We now address the trial court's determinations specific to the respondents' individual claims.

A. Mary Beth Hageman

At the time of her official termination, on September 13, 1991, Mary Beth Hageman was 47 years old and had completed just over 10 years of service with the Archdiocese.

In concluding that the Archdiocese intentionally caused Hageman to resign by creating intolerable working conditions, the trial court noted that (1) the CEC director caused a "drastic reduction in * * * [Hageman's] physical working conditions"; (2) the Archdiocese failed to "provide equal training" for Hageman on the computer; and (3) the director treated Hageman in a "hostile, intimidating and demeaning" manner. The record supports these conclusions.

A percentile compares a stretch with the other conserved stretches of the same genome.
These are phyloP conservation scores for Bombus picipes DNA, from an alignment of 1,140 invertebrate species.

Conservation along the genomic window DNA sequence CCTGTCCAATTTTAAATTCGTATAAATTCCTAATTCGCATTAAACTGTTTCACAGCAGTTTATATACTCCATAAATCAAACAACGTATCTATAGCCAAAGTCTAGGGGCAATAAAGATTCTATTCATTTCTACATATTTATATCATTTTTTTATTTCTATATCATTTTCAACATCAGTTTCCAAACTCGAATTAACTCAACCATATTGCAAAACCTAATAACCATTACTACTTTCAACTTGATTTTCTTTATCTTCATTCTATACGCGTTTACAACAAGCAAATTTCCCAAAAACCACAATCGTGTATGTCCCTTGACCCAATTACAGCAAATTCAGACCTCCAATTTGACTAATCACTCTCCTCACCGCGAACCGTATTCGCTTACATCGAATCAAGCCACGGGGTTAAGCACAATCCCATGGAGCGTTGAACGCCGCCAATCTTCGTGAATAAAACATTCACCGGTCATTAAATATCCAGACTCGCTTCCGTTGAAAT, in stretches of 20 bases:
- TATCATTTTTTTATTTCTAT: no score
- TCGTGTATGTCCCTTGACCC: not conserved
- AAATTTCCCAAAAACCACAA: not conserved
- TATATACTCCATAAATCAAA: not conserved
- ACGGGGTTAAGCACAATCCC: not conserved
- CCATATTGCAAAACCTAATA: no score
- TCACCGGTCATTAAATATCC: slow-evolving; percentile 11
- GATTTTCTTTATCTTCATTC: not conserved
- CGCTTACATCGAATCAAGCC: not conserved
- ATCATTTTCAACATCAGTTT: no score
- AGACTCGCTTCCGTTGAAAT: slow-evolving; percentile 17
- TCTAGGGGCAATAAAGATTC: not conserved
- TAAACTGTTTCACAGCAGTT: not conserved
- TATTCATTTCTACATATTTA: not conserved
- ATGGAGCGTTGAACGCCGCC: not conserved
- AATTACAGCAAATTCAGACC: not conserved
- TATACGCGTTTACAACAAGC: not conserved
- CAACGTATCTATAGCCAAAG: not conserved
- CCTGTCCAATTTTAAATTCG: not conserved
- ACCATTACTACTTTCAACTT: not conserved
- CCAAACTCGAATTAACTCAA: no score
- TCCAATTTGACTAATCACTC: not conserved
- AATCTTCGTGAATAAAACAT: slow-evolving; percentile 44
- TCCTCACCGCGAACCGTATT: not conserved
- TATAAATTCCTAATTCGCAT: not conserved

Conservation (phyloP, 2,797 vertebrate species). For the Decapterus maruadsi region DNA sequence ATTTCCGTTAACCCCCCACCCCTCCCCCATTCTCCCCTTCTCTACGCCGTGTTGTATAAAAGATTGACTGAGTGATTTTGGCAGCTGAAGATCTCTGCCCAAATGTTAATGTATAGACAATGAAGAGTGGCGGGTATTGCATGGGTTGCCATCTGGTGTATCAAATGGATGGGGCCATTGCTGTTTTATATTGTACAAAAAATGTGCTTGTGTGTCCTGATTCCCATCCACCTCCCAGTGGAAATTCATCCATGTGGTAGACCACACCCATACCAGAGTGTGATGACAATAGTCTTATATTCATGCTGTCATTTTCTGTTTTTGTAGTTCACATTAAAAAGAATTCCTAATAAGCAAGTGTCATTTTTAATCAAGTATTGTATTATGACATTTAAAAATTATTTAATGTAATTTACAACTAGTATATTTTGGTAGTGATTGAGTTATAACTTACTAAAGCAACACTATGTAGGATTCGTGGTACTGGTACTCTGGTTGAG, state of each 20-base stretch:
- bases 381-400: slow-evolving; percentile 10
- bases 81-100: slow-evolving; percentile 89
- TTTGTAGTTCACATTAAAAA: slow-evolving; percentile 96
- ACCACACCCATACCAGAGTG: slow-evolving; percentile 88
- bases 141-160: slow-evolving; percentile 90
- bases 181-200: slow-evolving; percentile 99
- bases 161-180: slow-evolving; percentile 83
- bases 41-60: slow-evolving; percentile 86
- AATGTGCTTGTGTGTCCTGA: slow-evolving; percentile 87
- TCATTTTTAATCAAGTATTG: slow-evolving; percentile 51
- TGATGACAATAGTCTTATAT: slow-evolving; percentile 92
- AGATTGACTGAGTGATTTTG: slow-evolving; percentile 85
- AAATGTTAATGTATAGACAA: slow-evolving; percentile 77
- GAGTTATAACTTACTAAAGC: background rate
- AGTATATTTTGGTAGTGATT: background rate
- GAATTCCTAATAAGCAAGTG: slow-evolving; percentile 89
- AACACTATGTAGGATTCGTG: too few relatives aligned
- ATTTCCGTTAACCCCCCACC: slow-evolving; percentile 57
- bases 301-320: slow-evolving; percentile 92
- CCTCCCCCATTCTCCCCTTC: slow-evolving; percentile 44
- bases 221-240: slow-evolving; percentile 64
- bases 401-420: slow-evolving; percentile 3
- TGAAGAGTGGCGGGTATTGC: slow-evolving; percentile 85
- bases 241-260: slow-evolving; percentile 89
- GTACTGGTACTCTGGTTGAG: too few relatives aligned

In the summer of 1991, the CEC director required Hageman to move to two different working areas, the second of which was a small space already occupied by two other respondents and filled with considerable amounts of office equipment, including a copy machine. The director did not place younger support staff members in a comparable environment, but rather in a "large room." The record also indicates that a CEC computer coordinator denied Hageman's request to learn how to use a particular computer program and to have the software installed on her computer while a younger support staff member had access to the software and received training on it at the CEC. Finally, the CEC director's demonstrations of hostility toward Hageman included the director's abrupt removal of a cassette tape on which Hageman had been recording a support staff meeting in August 1991, although Hageman had requested permission in advance from the assistant director. Throughout the meeting, the CEC director addressed the group in a self-described "emphatic" voice of a schoolteacher admonishing her students.